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Saturday, June 28, 2014

The Merry Wives of Windsor presented by the Great River Shakespeare Festival in Winona, MN

The Merry Wives of WindsorThe Merry Wives of Windsor by William Shakespeare
My rating: 5 of 5 stars

This is not strictly a review of the book. The play has been around for over 400 years, so anything I say won't make any difference. This is my impression of the play produced by the Great River Shakespeare Festival in Winona, MN last night. Shakespeare's plays were not meant solely to be read. They were meant to be performed. It is in that spirit that I present my thoughts.

First, something about the play. This is, to use modern TV terminology, a spinoff. Reportedly, Queen Elizabeth loved the character of Falstaff in Henry IV Part 1, and asked Shakespeare to write a play centering on Falstaff. The result was this. Don't worry, I'm not giving away anything that's not in the Cliffs Notes. Falstaff arrives in Windsor with no cash. He soon devises a plot to woo Mrs Page and Mrs Ford, the Merry Wives in the title, and then extort them for money. Falstaff makes the mistake, however, of sending the exact same letter to each wife. The wives meet, discover this, and plot to embarrass Falstaff. In addition, Mr Ford, disguised as Brook, wants Falstaff to test his wife's fidelity. I would hilarity ensues here, but I've seen that on the back of too many DVD cases where the hilarity does not ensue. Falstaff winds up hiding in a laundry basket, and then dumped in the River Thames. He also is forced to dress as a woman and it is beaten with a cudgel.

Meanwhile, Anne Page is scheduled to receive a large inheritance when she turns 17. She has 3 suitors for her hand in marriage. The first, Mr Slender, has money but is, in Shakespeare's terms, an "idiot." Her father prefers him. The second, Dr Caius, is a pompous Frenchman. Shakespeare has a lot of fun with his accent. Her mother prefers him. The third, Mr Fenton, has money, is humble, and has his wits about him. Anne prefers him. Mrs Quickly acts as the messenger between Mr Fenton and Anne, as well as between Falstaff and Mrs Ford. The climax is in the forest, where Falstaff wears deer antlers and is poked with hot pokers by children pretending to be fairies. In the end, to quote another Shakespeare play, all's well that ends well. Anne marries Mr Fenton, the Pages and the Fords rekindle their love, and Falstaff observes, "I do begin to perceive that I am made an ass."

The Festival sets this play in the early 1900s, a time of relative peace in the world. The characters don't have to worry about larger geopolitical concerns; they can focus on their own lives. It is a bit ironic, though, that this weekend is the 100th anniversary of the assassination of Archduke Franz Ferdinand, which set the events in motion that started World War I. The production uses period music to set the scene, with songs such as Bicycle Built for Two (and yes, there is a bicycle built for two in the production) and Moonlight Bay. This definitely adds something to the play. They also add an introduction, letting everyone know who the characters are. They don't shy away from the text. We were all laughing at the appropriate times. It's not that hard to follow along.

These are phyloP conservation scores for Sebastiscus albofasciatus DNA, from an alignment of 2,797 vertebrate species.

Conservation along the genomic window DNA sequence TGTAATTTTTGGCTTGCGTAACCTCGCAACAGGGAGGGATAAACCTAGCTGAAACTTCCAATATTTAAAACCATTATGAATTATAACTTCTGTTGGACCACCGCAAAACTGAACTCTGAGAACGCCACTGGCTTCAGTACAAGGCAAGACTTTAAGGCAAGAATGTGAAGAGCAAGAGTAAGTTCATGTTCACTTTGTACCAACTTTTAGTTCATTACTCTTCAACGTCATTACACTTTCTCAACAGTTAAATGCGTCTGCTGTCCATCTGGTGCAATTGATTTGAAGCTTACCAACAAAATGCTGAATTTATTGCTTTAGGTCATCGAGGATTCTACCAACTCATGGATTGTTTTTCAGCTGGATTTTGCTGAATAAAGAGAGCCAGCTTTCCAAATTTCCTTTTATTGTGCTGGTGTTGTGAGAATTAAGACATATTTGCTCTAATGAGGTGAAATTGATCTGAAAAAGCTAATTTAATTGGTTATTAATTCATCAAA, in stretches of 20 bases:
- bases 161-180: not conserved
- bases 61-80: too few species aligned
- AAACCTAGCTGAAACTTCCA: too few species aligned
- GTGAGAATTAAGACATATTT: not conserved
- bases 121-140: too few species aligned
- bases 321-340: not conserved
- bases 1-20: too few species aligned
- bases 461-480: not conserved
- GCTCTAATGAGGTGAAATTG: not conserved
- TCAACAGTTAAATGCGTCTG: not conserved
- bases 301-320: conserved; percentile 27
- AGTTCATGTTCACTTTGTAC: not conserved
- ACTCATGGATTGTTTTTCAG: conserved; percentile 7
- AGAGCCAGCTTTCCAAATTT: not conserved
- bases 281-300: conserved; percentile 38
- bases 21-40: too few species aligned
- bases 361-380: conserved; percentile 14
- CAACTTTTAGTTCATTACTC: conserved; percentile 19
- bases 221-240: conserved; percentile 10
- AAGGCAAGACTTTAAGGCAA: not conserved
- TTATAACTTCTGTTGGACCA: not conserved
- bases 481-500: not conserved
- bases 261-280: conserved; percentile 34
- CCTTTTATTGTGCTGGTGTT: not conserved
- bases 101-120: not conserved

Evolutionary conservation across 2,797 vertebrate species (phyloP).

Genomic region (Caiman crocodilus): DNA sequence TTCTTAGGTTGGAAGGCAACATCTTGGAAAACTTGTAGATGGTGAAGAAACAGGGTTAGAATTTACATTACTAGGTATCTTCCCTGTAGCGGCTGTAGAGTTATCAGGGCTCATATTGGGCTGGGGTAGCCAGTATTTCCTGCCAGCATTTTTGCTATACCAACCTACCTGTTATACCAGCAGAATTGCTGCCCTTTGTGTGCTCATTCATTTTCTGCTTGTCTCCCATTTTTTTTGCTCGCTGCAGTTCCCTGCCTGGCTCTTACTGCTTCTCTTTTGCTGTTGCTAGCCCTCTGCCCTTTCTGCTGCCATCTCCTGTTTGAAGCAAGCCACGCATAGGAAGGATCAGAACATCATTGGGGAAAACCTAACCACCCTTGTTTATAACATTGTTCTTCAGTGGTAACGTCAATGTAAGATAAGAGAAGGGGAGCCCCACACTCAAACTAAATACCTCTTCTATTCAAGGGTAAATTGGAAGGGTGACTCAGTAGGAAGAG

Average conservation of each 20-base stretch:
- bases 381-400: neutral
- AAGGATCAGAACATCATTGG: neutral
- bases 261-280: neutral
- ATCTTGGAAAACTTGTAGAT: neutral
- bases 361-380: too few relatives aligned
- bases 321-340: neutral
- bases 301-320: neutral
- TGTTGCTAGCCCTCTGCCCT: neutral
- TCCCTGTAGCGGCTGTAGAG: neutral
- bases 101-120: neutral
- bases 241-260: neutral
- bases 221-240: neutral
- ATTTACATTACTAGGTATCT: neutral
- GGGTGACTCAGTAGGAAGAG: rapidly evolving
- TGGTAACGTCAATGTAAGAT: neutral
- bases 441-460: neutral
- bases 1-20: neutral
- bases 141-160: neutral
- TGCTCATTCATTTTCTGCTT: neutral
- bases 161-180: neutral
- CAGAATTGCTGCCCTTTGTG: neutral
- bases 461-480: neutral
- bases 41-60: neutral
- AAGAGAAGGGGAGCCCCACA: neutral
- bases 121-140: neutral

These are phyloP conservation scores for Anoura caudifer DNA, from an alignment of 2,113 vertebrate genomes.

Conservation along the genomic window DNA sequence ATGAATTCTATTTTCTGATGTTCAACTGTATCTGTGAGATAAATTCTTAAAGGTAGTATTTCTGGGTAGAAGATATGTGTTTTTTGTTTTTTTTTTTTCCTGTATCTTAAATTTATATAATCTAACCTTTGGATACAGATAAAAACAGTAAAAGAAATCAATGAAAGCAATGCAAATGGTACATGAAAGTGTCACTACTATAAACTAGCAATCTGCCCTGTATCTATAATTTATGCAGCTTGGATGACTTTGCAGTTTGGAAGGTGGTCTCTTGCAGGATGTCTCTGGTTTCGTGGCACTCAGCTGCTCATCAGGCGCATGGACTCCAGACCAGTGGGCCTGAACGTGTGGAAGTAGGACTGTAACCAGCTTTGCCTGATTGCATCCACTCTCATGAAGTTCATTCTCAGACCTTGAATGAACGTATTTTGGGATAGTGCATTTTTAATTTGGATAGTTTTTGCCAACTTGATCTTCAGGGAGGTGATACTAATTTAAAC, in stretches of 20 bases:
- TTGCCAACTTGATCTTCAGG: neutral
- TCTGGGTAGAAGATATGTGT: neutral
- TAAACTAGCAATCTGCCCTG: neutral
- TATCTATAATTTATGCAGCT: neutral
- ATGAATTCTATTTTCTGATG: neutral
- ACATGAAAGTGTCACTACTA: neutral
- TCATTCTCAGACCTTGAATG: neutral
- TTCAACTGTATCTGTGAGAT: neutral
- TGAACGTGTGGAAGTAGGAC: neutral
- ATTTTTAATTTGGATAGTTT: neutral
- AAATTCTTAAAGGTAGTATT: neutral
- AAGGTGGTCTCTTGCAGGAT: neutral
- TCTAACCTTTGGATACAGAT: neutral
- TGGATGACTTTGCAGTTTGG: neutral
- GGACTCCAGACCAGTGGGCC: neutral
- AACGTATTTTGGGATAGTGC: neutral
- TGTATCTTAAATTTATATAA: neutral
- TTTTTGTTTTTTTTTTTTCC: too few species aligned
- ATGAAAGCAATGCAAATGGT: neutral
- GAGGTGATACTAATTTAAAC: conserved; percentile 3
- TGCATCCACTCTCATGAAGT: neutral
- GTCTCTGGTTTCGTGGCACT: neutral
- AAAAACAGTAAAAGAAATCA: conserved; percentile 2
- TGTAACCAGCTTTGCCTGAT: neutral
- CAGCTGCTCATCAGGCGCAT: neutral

The production was excellent. Special commendations go the following actors (if I don't name an actor, it is only for space limitations):
Jonathan Gillard Daly as Falstaff. He plays Falstaff as the buffoon Shakespeare wrote, but with an element of playfulness. I could see him wearing a red suit and carrying a bag of toys. Based on the forest scene, I could also see him blending in with the reindeer. Lol.

Tarah Flanagan as Mrs Ford and Sigrid Sutter as Mrs Page. Their plotting turns this into the Real Housewives of Windsor.

Leslie Brott as Mrs Quickly. She keeps talking and talking, and doesn't know when to shut up. Perfect.

Steve Hendrickson as Mr Ford. His jealousy, especially when he plays Brook, is way over the top.

Jenni McCarthy (no, not the host on The View) as Anne Page. She brings an innocence to the role, oombined with determination to get what she wants.

Christopher Gerson as Pastor Evans. He does the Welsh accent well. He did this last year in Henry V, and it's only improved since then.

And a special note to Andrew Carlson as Dr Caius. His over the top French accent reminds me of Peter Sellers as Inspector Clouseau in the Pink Panther movies. He also had the biggest laugh line of the night. He said, in his fake accent, "If there be one, or two, I shall make-a the turd." It took about 5 minutes for everyone in the audience to stop laughing and get on with the play.

All in all an excellent performance. I can see why this play has been around for over 400 years, and the Festival has been around for 11 seasons.

For more information on the Great River Shakespeare Festival, go to www.grsf.org

For more information about Winona, MN, go to www.visitwinona.com.


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